As part of the general "smartening up" have spent time "re-styling"  Rolling Eyes  my back crawl.  Yonks ago I was using the "Maglischo described" double down-sweep/double up-sweep action for each arm's UW action.  Until arthritic problems in the wrist joints made that too painful to continue - so I reverted to doing a simple semi-circular arm sweep - until recently. Am now trying to take "on board" the arm action style described in Sheila T's book (Swim Speed Strokes) and find that a definite improvement over the simple semi-circular arm action.  It seems to involve more concentration on the orientation of the hand/forearm (pulling back till the stroking arm is in line with the shoulders, then pushing back/down a bit, till the hand is beneath level of the thigh, before releasing pressure on the water, prior to turning the palm on its side so as not to pull the hips down as the arm exits).  It doesn't require much wrist bending - plus, providing better forward movement than using the old semi-circular sweep.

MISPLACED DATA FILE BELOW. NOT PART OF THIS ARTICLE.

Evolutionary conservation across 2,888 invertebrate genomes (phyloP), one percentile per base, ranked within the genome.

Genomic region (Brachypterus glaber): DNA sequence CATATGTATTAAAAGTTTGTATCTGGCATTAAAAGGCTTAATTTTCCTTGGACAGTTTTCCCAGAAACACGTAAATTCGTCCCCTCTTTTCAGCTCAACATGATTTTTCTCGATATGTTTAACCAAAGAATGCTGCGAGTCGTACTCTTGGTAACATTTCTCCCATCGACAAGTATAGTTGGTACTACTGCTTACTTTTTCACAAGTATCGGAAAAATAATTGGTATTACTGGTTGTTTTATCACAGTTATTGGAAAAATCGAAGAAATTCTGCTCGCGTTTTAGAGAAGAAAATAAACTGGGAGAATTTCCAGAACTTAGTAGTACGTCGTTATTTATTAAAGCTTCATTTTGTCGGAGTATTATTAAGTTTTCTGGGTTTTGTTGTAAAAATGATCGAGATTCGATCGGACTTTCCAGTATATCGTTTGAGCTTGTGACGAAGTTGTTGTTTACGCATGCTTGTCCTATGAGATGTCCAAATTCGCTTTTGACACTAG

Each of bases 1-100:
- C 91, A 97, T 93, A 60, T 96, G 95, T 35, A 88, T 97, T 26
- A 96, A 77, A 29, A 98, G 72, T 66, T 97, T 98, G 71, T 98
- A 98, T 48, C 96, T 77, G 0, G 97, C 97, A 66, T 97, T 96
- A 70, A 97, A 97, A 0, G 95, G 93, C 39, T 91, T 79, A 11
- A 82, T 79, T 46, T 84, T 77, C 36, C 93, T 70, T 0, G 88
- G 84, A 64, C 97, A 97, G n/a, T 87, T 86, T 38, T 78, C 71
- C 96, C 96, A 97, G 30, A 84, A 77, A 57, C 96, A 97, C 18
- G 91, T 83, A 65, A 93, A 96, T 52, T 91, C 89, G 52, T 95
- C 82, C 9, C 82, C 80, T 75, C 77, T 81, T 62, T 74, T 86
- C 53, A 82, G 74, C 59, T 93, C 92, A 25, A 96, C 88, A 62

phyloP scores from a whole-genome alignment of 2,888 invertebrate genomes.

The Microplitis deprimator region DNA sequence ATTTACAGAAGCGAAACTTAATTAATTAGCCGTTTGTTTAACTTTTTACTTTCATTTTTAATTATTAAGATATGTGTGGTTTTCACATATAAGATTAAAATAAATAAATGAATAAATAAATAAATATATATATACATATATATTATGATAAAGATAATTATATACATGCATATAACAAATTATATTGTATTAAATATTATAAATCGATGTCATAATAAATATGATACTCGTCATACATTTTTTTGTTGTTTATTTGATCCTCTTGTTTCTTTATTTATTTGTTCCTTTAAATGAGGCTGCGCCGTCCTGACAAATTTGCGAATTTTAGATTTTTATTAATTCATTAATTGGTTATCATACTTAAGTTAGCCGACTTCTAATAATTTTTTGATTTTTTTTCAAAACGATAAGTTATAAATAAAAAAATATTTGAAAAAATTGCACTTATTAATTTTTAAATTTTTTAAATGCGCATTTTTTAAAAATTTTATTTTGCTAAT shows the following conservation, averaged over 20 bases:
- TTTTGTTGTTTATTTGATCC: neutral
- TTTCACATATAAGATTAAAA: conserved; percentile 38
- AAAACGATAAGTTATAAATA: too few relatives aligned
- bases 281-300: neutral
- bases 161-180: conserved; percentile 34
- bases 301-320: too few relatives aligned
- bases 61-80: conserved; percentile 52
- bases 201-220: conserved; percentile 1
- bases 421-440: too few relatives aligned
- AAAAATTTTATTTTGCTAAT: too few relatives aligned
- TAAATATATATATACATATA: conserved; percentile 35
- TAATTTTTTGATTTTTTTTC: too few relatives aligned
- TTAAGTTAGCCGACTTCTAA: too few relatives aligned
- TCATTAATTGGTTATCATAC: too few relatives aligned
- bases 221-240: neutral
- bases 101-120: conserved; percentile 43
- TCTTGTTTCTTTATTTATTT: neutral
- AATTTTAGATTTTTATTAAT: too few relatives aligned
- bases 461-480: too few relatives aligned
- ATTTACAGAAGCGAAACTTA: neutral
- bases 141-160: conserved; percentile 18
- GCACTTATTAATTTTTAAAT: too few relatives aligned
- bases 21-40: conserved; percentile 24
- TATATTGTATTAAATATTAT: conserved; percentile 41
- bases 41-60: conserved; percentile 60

On fly  (to which am deeply attracted!) I found it helpful to make up a simple mantra to get "into" each stroke once the arms have recovered from the previous stroke (or outstretched at push-off from the wall)  SHOVE (do a vigorous dolphin minor kick downbeat) - NOD (the head down below level of upper arms under-sides to initiate major kick upbeat, with feet breaking the surface) - then CATCH.   I haven't got as far as formulating a short mantra for the "guts" of the arm action yet . Smile There are a couple of actions that need to be almost simultaneous, so can't think of a brief single word to describe them.  The pull initially up fairly close to the surface needs to be started, focusing on pulling with the hands as they go a bit deeper - but then switching the focus to do the out/around action of the elbows to end up with them almost under the body with forearms/hands out front, in line with the rest of the body, hands below the head or neck probably.  Simultaneously the heels need to be brought up closer to the butt and the head raised in preparation for a later inhalation. The big up-sweep of the arms and the back/down action of the lower legs/feet kicking down, should enable us to get a safe inhalation.  No wonder I can't think of a single word to describe that lot!